Sadly, things would only go down hill for the former Arizona Wildcat over the next two seasons. In 2020 he appeared in 6 Major League games, while batting .188. Then in 2021 he began the year by staying behind in Bradenton for some individual work with hitting coach Jon Nunnally, before tweaking an oblique when he was assigned to Indianapolis. After a little over a month delay to the season, Olivia hit .249 with the Indians and .175 with Pirates; never really looking like himself at any point during the season.
Currently Olivia finds himself on the 40-Man, but in a pretty similar situation to Madris; as the numbers begin to stack up against them. Although, in Olivia’s case, it’s not out of the realm of possibilities that could challenge Anthony Alford and Greg Allen for the 4th Outfielder Spot. Yet, if he doesn’t win, it’s right back to the same predicament.
3) Hunter Owen
Originally selected in 25th round of the 2016 draft out of Indiana State University, Owen excelled at Double-A Altoona during 2019. A super utility player (3B/OF/1B) by trade, he batted a career high .295 and crushed 15 homers in 68 games. Unfortunately this success did not transfer to Triple-A Indianapolis as he struggled to hit .192 with 5 homers.
However, when he returned to the Indians this past season Owen did see an uptick in some of his offensive numbers, which was promising; I’m just not sure it will be enough. His average rose to .235, he had a solid OPS of .757 and lead the entire team with 20 homers, but-and it’s a big but-he continued to strike out at a rate over 30% and only walked 7.9% of the time.
Owen did get an extremely brief look with the Pirates last year; striking out in 3 of his 4 plate appearances.
Listed as an outfielder and pinch hitter by trade, Owen has played the majority of time at third base; so he has shown position flexibility. This is clearly something that Cherington has been known to favor; still, at 28 years old it’s hard to ignore the fact that time could be running out.
4) Cam Vieaux
Over the past two seasons, Vieaux has tried to make the jump from Double-A Altoona to Triple-A Indianapolis. In his time with the Curve-including 2018-he posted a combined 3.11 ERA and a 1.104 WHIP. In direct contrast his ERA sits at 5.89 and his WHIP has landed at 1.647 with the Indians.
Seen as a starter for almost all of his Minor League Career, Vieaux was used out of the bullpen at times in Altoona with minimal success. In twelve appearances and across 21 innings he put up a 4.29 ERA and a 1.476 WHIP.
I only mention this because when a starting pitcher is struggling, the knee jerk reaction is often to make a case for him to be a reliever. Yes, this can work at times, but it’s not always the easy answer.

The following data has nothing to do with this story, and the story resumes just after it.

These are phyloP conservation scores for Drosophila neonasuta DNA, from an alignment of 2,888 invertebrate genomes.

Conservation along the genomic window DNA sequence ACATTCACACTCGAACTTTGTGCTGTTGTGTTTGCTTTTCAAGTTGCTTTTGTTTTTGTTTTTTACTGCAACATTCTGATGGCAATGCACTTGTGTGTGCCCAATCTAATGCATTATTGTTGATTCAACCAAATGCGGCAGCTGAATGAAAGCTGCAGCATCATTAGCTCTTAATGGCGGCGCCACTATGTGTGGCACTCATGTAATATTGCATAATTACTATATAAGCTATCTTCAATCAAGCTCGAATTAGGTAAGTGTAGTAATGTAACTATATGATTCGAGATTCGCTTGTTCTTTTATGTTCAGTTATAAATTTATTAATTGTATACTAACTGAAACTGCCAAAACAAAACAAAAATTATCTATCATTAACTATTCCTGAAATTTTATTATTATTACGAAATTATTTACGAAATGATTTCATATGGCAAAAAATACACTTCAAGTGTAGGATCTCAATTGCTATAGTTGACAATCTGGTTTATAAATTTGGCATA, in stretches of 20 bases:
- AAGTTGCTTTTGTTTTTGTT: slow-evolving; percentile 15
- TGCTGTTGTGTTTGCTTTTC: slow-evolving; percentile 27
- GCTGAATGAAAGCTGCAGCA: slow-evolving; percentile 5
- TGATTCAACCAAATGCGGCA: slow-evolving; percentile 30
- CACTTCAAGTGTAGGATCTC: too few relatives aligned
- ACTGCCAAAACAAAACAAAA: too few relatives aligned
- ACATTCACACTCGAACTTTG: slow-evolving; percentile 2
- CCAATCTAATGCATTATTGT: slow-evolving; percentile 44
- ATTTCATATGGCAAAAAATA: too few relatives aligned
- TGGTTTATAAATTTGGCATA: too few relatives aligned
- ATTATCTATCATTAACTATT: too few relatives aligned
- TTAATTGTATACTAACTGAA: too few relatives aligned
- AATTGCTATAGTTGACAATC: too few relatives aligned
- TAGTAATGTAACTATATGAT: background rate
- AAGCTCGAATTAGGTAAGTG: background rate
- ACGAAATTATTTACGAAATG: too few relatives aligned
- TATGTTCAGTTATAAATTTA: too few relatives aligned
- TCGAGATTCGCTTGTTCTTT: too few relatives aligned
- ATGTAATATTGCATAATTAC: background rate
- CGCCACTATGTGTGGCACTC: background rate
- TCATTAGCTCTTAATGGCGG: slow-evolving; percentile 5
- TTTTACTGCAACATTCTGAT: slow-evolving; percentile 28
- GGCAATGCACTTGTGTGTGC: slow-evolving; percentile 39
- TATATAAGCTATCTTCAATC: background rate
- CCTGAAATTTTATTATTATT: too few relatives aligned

5) Blake Weiman
Unlike Vieaux, Weiman has been viewed-and used-as a reliever from the moment he joined the Pirates Organization. Nevertheless, they find themselves in nearly the same situation.
After splitting time between Altoona and Indianapolis in 2019, Weiman became a full-time Indian in 2021; bouncing between a set up role and being the defacto closer, yet never finding consistency in either.
If you look at Weiman’s numbers for the entire season it looks as if he had a fairly solid season. His 1.081 WHIP put him near the threshold you would be be looking for from an elite reliever. However, when you go month by month this number regularly fluctuates between .667 and 2.727 throughout the year.
On the plus side he did finish the season with his best month as he struck out 21 batters in 12 innings, so it’s possible he was finally able to put thing together after being sidelined in 2020.
Yesterday the Pirates released their list of Non-Roster Invitees for Major League Spring Training. Each of the players discussed-aside from Oliva, who would already be there due to his spot on the 40-Man-can be found among the 28 names. This keeps them in the conversation for now. Plus, they also have a little bit of an upper hand because they have been able to prepare at Pirate City for the past few weeks.
Regardless, as Ben Cherington continues to acquire and develop prospects for Pittsburgh’s Farm System, some players will push through while others will be passed over; eventually becoming the odd men out.